Quite a few of the "first Proprietors" sold out and moved on to Jamaica, Flushing, Newtown, Huntington, etc. as they were developed.  Some retained holdings in more than one settlement.

      When Thurston moved to Southampton, he was over fifty years old. Apparently, he decided it was time to "settle down".  He participated in the land division at Old Town, Southampton, Sebonac, and then in 1655, in the New Fields, or Ketchaponack, which included much of the Westhampton and Westhampton Beach area.

      Thurston was a Town leader, delegate to the New Haven Legislature, Town Magistrate (1654-1664); and delegate to the General Court at New Haven. He lived on Main Street in Southampton Village. 

      In 1667, Thurston and his older son, Joseph, were members of the 1st Squad, with rights to cut up whales which drifted ashore.  Whaling was a major business in those days.  Thurston's grandson, Isaac, in 1687, with a crew of six Indians out of Sag Harbor, in one voyage brought back 48 barrels of oil.  Fourteen crews left Southampton that year, securing 2,148 barrels.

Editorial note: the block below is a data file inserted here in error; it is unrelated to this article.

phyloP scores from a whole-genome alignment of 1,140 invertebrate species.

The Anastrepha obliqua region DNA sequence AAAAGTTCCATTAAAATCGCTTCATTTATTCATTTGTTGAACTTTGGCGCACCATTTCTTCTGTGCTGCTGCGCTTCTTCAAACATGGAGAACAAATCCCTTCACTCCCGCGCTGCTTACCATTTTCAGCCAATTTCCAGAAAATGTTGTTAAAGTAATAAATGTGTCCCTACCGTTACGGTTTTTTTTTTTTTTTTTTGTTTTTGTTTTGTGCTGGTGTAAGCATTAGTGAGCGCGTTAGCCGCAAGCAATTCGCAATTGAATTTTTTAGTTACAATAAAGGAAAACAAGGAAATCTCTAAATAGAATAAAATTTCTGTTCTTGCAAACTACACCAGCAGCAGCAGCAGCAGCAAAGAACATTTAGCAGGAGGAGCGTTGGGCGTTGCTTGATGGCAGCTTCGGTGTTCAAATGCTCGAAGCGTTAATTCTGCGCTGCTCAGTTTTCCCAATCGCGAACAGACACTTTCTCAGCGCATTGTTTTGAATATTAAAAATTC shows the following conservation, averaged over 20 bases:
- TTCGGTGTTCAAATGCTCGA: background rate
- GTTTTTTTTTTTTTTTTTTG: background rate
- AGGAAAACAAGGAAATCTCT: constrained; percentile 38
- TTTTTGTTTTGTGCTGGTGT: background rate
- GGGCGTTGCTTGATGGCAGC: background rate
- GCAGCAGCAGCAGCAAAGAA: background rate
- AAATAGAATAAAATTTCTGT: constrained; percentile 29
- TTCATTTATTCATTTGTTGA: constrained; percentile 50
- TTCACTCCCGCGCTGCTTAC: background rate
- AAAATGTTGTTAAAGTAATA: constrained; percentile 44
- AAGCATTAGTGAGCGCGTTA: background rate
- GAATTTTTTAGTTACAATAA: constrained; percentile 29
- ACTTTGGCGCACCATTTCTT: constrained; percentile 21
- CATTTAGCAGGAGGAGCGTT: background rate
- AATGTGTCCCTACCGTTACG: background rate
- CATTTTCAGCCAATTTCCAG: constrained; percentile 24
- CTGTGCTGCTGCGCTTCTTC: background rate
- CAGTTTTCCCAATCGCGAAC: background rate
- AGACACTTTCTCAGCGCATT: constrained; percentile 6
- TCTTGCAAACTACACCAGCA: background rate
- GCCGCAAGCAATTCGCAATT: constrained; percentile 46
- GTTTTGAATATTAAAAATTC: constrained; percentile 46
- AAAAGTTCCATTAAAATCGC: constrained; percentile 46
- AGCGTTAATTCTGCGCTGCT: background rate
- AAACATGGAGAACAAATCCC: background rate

Thurston died in 1667 and his will, proved 6 November 1667, divided his property between his son, Joseph, then over 40 years of age, and his youngest child, Jonathan, only 16 years old.  Joseph got most of the Southampton holdings and Jonathan, the Westhampton area.  It is probable Thurston was buried in the Old South Burying Ground in Southampton.

      All of Thurston's descendants carrying the RAYNOR name came down through his two sons, Joseph and Jonathan.  They and their several sisters all married into " first families", so all of their descendants can trace their lines back to more than one of the original Southampton pioneers.  The oldest son, Thurston (2) RAYNOR, on the original passenger list, does not appear on any records and presumably, died young.

      Thurston RAYNOR lived a long and fruitful life.  He was respected and honored by his comrades wherever he lived.  They trusted him to act with honor at their assemblies and to judge them fairly in their courts of law. Those of us who are descended from him should be proud to list his name on our genealogies.

G.V.S.R. JULY 1996